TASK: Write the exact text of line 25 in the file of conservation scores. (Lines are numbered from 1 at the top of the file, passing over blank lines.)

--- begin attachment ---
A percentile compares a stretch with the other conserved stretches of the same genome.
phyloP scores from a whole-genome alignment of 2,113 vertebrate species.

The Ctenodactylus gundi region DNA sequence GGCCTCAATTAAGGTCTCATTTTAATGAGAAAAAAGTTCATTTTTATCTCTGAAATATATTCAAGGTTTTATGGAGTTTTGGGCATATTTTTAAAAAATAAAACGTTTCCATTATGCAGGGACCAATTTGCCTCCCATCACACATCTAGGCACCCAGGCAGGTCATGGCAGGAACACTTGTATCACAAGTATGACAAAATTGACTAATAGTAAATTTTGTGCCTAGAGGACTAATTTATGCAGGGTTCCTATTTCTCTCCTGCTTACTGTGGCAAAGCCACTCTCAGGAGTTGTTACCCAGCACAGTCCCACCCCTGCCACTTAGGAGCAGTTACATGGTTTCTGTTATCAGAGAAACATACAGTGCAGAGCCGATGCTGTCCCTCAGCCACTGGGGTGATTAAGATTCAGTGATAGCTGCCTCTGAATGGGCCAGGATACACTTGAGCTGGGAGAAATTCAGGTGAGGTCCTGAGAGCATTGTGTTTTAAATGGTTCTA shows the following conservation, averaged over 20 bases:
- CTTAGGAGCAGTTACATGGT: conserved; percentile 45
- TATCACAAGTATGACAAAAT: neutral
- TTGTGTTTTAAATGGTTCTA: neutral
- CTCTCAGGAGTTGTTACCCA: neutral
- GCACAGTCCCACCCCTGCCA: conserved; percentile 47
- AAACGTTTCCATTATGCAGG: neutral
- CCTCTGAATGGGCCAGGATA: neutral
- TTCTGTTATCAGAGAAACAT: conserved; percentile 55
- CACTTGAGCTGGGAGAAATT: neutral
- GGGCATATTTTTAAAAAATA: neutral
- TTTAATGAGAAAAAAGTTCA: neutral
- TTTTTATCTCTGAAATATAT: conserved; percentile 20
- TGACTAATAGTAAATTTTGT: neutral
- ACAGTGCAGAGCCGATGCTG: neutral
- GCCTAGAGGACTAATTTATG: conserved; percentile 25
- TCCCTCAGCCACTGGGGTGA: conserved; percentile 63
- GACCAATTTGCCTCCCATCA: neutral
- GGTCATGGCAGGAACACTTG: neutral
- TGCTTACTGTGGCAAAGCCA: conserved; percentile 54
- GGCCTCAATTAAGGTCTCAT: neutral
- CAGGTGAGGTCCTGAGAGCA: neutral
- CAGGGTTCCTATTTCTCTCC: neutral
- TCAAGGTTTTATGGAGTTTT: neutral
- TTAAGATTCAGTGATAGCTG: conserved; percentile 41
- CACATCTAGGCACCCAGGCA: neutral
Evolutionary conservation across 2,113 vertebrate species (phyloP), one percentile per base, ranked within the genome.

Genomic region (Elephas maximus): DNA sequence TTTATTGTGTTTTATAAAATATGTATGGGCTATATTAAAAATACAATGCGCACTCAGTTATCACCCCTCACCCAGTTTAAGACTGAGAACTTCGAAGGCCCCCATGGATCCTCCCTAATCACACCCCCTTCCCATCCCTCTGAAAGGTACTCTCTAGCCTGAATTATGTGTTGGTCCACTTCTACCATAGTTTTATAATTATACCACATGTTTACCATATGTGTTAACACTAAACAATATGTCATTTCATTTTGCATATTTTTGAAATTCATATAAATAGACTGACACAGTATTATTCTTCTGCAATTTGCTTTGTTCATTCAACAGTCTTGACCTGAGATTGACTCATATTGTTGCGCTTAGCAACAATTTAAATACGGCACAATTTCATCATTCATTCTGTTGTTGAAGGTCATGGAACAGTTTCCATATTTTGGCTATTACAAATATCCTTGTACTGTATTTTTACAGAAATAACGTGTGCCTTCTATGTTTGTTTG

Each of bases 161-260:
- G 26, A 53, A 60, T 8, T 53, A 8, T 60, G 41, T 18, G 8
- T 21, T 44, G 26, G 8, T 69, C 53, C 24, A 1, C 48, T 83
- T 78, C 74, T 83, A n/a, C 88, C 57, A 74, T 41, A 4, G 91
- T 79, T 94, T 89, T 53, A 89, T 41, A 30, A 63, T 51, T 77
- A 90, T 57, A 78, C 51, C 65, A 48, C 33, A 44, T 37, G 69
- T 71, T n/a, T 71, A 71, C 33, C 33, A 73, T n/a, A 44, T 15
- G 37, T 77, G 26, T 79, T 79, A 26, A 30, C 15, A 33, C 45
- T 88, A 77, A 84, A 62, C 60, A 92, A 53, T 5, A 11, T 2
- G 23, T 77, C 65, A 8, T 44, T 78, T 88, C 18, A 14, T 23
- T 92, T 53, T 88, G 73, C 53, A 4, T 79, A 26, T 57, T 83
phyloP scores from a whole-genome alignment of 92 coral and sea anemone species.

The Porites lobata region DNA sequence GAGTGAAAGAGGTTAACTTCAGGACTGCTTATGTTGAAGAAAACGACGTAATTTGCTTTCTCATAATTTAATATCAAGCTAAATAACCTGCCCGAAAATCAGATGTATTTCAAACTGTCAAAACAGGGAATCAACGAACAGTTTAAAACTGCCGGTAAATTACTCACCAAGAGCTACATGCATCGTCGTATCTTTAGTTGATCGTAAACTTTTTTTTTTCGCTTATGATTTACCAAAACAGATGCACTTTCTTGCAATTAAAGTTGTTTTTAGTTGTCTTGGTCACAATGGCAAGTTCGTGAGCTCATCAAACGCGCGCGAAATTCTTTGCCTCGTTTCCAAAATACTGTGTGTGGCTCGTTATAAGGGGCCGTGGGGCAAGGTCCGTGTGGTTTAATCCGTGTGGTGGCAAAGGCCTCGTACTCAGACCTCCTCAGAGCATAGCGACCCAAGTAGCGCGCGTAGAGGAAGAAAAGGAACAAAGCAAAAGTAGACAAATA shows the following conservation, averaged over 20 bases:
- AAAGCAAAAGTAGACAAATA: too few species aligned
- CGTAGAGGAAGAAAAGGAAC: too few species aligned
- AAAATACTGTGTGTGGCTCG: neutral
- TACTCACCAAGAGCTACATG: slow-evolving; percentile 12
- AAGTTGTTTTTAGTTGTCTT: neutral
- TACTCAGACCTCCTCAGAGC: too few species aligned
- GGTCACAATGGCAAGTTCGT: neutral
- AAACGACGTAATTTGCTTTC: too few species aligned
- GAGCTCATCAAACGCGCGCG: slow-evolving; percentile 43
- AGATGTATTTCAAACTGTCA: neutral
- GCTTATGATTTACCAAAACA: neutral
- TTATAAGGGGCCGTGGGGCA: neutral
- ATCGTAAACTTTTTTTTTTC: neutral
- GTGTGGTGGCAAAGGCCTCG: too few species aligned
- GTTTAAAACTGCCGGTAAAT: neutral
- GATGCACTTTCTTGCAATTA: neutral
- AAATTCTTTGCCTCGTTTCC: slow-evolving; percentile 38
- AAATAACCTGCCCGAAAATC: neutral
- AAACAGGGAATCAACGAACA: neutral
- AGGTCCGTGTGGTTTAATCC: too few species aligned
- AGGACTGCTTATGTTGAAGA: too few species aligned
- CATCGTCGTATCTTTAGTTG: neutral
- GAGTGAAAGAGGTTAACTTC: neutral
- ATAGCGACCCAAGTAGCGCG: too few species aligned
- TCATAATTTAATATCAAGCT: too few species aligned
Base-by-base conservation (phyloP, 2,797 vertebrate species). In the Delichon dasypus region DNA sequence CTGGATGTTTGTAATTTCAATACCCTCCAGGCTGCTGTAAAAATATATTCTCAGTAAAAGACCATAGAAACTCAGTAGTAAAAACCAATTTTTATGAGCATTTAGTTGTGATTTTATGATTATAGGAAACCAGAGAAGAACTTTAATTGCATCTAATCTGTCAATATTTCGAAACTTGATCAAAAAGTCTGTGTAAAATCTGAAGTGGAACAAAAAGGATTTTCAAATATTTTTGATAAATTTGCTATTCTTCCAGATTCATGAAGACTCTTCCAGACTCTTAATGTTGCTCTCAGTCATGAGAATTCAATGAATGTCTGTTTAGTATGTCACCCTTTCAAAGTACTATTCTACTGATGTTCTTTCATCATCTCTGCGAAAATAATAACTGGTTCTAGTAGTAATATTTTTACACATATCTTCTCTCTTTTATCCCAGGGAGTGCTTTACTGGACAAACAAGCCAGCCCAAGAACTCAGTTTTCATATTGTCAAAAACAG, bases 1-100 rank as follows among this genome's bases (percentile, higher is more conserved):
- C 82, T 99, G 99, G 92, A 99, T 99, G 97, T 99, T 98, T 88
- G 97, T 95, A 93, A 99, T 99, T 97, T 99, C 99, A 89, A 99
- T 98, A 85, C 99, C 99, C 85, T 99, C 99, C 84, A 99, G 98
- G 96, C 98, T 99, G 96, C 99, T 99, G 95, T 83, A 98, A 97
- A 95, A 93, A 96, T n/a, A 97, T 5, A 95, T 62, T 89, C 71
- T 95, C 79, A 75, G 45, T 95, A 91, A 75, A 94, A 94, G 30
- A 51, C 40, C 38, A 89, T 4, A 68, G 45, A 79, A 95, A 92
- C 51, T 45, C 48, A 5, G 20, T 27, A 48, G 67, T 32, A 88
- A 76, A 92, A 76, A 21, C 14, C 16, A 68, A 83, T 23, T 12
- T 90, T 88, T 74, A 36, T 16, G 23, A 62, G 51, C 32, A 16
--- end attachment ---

- CAGGGTTCCTATTTCTCTCC: neutral